DESCRIPTION OF DRAWINGS

FIG. 1 is a schematic block diagram of a transistor switch.

FIG. 2 is a schematic block diagram of a modified transistor switch.

FIG. 3 is a schematic block diagram of a communications bus including modified transistor switches.

FIG. 4 is a schematic block diagram of an alternative configuration for a communications bus.

Like reference symbols in the various drawings indicate like elements.

DETAILED DESCRIPTION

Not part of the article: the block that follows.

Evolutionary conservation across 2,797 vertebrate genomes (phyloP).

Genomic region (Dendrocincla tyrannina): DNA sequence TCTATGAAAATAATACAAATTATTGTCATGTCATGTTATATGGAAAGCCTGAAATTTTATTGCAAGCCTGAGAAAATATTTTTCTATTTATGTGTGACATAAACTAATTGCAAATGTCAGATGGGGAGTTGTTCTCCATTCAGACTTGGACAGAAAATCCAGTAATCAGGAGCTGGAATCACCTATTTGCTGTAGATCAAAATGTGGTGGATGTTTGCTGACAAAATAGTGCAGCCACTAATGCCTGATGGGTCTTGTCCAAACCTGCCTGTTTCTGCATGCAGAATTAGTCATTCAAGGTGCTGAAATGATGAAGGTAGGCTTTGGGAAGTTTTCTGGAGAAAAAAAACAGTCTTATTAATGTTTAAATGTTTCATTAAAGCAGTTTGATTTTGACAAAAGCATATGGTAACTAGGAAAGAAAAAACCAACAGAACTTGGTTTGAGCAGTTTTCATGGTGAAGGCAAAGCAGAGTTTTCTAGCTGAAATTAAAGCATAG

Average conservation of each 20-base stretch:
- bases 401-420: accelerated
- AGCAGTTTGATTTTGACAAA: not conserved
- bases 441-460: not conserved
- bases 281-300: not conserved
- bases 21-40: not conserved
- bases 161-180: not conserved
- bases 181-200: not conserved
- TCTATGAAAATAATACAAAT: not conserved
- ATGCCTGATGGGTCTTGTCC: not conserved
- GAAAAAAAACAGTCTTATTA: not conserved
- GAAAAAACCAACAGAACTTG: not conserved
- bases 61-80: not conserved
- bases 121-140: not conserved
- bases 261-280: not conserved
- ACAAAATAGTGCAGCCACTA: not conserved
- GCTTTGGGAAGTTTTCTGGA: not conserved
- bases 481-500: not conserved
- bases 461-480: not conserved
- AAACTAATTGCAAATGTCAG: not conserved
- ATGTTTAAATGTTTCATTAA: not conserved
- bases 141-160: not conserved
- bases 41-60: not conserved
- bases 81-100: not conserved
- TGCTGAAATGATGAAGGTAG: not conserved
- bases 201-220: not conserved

A system is provided that includes redundant source synchronous busses for interconnecting plural devices. The redundant source synchronous busses are configured using a modified transistor switch circuit. A transistor switch is an electrical device that can be formed from an N-channel field effect transistor (FET). Referring to FIG. 1, a schematic block diagram of a transistor switch is shown. The device includes two FETs 102 and 104. An input signal 114 from a source device 116 can be coupled by a first transmission line 120 to the source of each of FET 102 and 104. The drain of FET 102 is coupled by a second transmission line 122 to a receiving device 110. The drain of FET 104 is coupled by a third transmission line 124 to a second receiving device 112. While devices 116, 110 and 112 have been provided certain labels (i.e., “source” and “receiving”), the communication links between them can be bi-directional. As such each device can be configured to send or receive data signals. Each of the gates of FET 102 and set 104 are coupled to control signals 132 and 134, respectively. In one implementation, a single control signal is provided to the gates of FETs 102 and 104. The single control signal can be inverted for one of the gates, or alternatively, the FET pair can be constructed to operate at different bias levels (e.g., one high level and one low level). In operation, the transistor switch operates to switch the input signal 114 from source device 116 to one of the receiving devices (110 or 112) depending on the bias of the gates of the respective FETs 102 and 104.